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Wildlife notes from Forest and Coast by Graeme Lamkin of Arum Design Tel: 645913

Looking for any almost any type of wildlife is rarely guaranteed to be successful. Of course, there are many species that can be seen almost every day in this area; a bird such as the common buzzard, for example. But, try to look for a buzzard on your own terms, within a limited me‐frame and you might well be disappointed. Then think of a similar species, such as the much rarer honey buzzard, and there are keen birdwatchers who have lived their lives in the Forest, and yet have never seen this bird!

The above are both large birds who like (to varying degrees) to soar high in the open sky, yet are sll never a ‘dead cert’ to see. Therefore, consider how extraordinarily challenging it can be to see one of the LBJ’s (Lile Brown Jobs, as some birders refer to them) that like to lurk in the densest of vegetaon, and oen have a disncve song by way of compensaon.

bird, whose song has been celebrated throughout much of history. Yet, even where sll occurring, one is very lucky indeed to actually see a nighngale. Sadly, the likelihood of this diminishes with each passing year and this wonderful bird, always rare in the New Forest, is now virtually unknown. Not that this arch‐songster is anything much to look at ‐ rather like a robin without the red breast, but with a Rufus tail instead.

Two other similar species ‐ thankfully sll numerous ‐ are the garden warble and the black‐cap. Again, these species enjoy dense thickets and scrubby woodland. Both are extremely dingy in appearance, while having the most beauful and liquid songs.


The most obvious example would be the nighngale, a

Another LBJ, that is actually increasing in numbers, is the Ce’s warbler. This is a species first recorded in Britain only in 1961, yet now found locally in marshy places and reed beds around this area. Again, it is very drab ‐ a lile like a nighngale (without the Rufus tail), but it has a truly explosive song that, while not especially tuneful, is loud enough to make you jump when delivered at close range on a quiet evening!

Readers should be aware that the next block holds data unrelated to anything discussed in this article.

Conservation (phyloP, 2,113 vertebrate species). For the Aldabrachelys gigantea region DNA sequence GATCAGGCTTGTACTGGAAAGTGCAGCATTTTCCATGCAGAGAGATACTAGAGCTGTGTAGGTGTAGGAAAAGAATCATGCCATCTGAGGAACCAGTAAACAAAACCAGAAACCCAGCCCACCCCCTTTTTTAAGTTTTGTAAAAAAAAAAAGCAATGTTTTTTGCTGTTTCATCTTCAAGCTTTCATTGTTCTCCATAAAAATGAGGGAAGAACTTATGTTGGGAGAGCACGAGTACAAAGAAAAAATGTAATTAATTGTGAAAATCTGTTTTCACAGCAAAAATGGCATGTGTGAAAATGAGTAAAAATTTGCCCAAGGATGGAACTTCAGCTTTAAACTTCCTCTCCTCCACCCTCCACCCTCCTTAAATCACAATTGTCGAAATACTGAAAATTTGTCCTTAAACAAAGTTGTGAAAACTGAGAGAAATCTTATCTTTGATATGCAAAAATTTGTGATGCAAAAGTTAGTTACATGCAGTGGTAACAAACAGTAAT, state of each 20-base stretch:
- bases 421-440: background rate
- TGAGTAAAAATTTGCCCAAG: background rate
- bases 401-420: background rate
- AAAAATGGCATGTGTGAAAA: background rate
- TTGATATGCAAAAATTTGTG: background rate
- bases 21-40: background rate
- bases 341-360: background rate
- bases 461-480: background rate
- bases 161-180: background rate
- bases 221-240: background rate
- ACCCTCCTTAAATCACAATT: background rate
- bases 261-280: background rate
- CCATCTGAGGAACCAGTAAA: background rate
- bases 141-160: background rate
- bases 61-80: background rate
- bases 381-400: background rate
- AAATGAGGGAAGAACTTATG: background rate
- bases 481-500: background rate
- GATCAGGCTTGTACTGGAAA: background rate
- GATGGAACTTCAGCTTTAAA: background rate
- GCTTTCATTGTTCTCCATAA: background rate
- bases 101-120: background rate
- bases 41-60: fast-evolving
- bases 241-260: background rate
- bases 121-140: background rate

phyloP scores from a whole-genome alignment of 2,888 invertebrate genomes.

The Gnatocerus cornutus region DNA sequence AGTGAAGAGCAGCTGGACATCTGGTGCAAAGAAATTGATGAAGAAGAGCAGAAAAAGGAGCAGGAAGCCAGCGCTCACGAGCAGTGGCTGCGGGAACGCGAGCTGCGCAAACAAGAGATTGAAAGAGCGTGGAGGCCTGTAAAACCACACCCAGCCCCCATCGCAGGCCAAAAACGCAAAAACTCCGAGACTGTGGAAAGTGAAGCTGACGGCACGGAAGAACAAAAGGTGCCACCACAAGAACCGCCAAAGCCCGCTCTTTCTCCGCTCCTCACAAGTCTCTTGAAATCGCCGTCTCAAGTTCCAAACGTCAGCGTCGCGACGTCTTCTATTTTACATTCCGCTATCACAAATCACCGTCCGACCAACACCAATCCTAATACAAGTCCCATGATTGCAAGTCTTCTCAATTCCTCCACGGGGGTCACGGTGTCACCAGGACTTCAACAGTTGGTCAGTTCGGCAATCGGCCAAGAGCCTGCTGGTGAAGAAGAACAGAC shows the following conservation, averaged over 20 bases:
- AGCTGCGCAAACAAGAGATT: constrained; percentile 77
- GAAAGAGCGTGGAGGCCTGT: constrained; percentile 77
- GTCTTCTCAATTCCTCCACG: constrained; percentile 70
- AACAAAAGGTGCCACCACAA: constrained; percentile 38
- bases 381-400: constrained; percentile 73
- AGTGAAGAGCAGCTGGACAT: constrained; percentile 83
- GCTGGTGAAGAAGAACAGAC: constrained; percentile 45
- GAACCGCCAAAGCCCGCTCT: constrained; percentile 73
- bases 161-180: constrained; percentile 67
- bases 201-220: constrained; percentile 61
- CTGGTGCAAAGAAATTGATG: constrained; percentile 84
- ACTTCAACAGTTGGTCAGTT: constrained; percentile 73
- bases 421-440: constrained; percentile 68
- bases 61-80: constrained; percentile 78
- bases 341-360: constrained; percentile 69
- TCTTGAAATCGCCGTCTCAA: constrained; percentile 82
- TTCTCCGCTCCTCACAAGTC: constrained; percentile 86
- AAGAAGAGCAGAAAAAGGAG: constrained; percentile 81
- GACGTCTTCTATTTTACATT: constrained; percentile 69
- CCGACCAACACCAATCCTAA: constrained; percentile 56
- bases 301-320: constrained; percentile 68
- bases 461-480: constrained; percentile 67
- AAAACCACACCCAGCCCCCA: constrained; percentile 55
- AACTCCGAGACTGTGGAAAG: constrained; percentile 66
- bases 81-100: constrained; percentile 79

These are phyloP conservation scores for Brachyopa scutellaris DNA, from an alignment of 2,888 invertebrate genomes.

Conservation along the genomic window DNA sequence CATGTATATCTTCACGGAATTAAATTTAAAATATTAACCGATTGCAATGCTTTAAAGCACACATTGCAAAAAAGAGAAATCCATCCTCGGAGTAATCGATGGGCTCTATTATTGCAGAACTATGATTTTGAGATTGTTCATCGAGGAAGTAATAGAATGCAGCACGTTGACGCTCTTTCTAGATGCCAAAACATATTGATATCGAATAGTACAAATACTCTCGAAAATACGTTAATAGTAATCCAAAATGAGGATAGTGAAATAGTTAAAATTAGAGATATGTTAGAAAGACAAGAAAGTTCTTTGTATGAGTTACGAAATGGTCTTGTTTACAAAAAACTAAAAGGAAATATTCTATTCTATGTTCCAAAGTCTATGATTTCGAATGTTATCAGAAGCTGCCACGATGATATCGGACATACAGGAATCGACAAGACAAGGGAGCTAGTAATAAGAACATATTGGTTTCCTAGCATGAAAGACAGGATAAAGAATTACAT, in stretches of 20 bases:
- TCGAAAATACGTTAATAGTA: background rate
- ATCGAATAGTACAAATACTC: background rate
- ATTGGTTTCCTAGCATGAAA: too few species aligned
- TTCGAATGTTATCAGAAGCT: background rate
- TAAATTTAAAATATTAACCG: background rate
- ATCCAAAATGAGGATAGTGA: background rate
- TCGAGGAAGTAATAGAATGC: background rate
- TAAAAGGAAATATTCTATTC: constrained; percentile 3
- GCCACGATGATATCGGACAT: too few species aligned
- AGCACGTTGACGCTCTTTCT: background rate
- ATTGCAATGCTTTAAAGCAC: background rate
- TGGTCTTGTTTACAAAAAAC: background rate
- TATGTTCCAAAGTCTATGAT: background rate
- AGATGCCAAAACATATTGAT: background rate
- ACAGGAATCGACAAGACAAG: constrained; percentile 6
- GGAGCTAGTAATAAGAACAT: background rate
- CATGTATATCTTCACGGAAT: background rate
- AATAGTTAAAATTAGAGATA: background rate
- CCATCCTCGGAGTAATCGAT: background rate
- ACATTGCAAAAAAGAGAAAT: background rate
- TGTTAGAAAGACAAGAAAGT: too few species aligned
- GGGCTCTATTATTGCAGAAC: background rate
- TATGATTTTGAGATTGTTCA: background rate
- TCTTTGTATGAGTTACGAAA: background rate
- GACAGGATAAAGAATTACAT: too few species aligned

My last, and for me, the most elusive of these small, drab (but oen strangely charismac species) is the aptly named grasshopper warbler. Though not numerous in our area, this species can occasionally be heard at dawn and dusk, reeling its peculiar, cricket‐like song from deep in scrub or rank, grassy places. The song is weak and thin, yet carries far, making it extremely difficult to pin‐point the locaon of the singer ‐ especially as the species likes to creep, mouse‐like through the undergrowth. Loath to fly, the grasshopper warbler is hard to spot, even on the rare occasions it shows itself ‐ for it is almost perfectly striated and speckled to blend with its habitat.

Definitely a challenging bird– so much so, that the last me I saw or even heard one was nearly forty years ago, when I was a boy.

Paence is usually rewarded, and I have been fortunate enough to see all of the other species menoned here at some point in me ‐ and even other notoriously ‘tricky’ species, such as quail, corncrake and biern. The grasshopper warbler, however, connues to elude me in adulthood!

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Grasshopper Warbler

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